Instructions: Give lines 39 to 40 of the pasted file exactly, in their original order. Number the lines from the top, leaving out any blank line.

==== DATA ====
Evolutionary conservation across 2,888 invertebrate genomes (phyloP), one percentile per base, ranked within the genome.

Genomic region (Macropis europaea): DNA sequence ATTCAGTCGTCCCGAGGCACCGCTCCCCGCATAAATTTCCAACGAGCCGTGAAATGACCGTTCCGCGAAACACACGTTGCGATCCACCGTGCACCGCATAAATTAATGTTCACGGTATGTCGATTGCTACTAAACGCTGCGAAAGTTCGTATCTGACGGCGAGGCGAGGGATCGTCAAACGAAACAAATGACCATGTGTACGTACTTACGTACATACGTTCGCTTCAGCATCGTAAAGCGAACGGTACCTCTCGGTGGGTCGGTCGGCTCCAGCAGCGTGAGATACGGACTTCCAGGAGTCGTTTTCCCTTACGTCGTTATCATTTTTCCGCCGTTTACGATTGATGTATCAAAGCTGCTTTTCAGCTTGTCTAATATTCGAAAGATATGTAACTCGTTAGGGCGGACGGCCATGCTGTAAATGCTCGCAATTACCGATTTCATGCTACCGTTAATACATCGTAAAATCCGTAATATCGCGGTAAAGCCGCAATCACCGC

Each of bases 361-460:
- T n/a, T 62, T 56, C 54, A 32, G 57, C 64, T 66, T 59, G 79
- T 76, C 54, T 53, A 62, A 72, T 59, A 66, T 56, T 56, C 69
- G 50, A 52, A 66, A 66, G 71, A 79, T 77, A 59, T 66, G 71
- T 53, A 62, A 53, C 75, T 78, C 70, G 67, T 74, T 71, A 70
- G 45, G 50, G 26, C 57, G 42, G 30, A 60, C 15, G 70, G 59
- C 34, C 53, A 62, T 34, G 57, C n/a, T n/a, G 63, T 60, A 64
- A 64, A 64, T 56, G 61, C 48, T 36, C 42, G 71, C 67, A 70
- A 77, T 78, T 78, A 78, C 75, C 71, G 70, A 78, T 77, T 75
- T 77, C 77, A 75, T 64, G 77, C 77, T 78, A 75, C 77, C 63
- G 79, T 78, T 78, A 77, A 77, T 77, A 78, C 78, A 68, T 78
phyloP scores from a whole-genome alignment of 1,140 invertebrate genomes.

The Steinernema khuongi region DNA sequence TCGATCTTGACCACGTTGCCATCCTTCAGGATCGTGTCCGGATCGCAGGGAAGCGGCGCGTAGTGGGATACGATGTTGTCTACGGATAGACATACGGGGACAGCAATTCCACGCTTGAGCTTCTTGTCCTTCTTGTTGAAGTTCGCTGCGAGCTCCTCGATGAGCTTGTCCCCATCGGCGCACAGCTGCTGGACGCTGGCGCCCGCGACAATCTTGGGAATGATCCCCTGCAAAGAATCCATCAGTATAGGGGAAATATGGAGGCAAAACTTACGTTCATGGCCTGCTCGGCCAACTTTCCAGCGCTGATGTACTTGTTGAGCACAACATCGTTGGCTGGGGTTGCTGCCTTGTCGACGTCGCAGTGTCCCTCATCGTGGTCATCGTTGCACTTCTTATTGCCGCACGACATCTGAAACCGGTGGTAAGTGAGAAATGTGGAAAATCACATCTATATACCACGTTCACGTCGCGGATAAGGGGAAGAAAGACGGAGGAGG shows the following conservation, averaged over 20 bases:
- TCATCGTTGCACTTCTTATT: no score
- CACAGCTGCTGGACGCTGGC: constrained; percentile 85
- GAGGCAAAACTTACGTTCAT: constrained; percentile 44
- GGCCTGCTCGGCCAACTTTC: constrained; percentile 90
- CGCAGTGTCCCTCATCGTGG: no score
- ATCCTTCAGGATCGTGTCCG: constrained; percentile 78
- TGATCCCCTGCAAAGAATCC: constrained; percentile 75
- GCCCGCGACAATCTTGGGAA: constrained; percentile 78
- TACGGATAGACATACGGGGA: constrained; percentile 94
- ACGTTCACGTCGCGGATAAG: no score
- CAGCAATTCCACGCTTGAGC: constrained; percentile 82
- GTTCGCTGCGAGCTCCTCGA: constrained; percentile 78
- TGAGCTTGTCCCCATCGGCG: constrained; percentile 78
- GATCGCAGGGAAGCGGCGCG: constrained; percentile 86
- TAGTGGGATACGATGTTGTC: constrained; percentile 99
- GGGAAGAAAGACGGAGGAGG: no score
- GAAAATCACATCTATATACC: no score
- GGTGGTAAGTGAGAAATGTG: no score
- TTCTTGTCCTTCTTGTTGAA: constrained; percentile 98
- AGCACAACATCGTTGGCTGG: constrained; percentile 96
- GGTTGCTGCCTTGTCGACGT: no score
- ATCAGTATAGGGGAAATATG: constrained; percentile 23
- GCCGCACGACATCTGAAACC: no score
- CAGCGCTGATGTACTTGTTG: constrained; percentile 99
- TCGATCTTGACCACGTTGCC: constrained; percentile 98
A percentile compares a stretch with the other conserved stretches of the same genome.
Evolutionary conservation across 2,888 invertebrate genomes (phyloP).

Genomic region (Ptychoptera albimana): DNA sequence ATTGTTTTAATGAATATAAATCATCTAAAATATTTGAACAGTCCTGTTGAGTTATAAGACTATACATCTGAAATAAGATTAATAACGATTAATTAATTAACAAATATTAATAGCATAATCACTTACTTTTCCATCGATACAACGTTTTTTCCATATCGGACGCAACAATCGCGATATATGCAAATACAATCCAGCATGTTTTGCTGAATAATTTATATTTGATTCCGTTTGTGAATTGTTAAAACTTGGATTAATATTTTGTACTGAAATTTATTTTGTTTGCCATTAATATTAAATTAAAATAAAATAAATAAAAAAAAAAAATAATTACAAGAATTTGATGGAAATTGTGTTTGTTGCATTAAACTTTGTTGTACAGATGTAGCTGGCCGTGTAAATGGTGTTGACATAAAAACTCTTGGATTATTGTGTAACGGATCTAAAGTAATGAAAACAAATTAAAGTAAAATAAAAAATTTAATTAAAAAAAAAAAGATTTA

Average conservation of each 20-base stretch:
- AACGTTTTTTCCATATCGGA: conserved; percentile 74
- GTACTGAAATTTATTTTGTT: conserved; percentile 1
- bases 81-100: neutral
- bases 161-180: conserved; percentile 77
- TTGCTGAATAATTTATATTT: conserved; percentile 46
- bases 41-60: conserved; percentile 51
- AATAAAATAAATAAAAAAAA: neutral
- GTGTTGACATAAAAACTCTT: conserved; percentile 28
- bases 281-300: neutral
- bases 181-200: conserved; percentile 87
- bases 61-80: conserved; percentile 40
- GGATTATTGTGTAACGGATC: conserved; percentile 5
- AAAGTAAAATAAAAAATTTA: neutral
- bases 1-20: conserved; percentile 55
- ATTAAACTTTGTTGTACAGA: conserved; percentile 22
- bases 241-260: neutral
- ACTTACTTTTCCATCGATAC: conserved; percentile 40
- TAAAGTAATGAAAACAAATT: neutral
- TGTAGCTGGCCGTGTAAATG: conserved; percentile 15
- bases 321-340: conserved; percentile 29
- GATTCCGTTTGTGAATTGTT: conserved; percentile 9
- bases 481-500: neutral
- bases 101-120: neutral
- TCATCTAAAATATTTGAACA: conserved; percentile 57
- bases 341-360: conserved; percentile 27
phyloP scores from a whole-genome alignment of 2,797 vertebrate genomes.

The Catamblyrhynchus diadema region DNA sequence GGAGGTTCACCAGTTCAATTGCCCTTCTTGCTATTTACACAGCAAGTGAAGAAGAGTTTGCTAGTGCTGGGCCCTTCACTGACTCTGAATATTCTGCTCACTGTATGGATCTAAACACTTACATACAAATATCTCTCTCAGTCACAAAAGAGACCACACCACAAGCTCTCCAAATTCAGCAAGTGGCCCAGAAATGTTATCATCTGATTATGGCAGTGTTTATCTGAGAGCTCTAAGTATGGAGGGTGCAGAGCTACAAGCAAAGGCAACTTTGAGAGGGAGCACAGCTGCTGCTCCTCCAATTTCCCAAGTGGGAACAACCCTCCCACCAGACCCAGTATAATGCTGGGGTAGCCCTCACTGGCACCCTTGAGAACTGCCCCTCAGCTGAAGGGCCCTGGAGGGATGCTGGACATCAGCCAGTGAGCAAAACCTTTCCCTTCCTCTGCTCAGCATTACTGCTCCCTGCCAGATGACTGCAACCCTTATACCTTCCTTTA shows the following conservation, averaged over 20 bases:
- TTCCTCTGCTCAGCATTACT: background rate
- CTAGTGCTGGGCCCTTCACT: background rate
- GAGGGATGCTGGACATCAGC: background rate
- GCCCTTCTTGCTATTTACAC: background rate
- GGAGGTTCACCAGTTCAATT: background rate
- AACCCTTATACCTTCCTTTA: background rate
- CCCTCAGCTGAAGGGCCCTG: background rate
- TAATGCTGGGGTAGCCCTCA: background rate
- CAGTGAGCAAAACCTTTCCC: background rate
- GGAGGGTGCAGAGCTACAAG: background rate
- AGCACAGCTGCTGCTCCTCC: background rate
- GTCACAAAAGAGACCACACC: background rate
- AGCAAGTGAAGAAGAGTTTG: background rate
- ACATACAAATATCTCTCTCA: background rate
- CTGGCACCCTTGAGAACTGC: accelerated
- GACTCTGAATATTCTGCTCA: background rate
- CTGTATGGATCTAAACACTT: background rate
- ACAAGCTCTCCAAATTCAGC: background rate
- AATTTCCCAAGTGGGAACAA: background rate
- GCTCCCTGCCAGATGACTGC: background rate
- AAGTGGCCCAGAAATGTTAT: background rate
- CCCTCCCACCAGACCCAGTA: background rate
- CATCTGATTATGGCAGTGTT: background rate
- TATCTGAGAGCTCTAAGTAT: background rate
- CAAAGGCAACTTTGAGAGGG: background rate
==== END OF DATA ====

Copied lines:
- CAGCGCTGATGTACTTGTTG: constrained; percentile 99
- TCGATCTTGACCACGTTGCC: constrained; percentile 98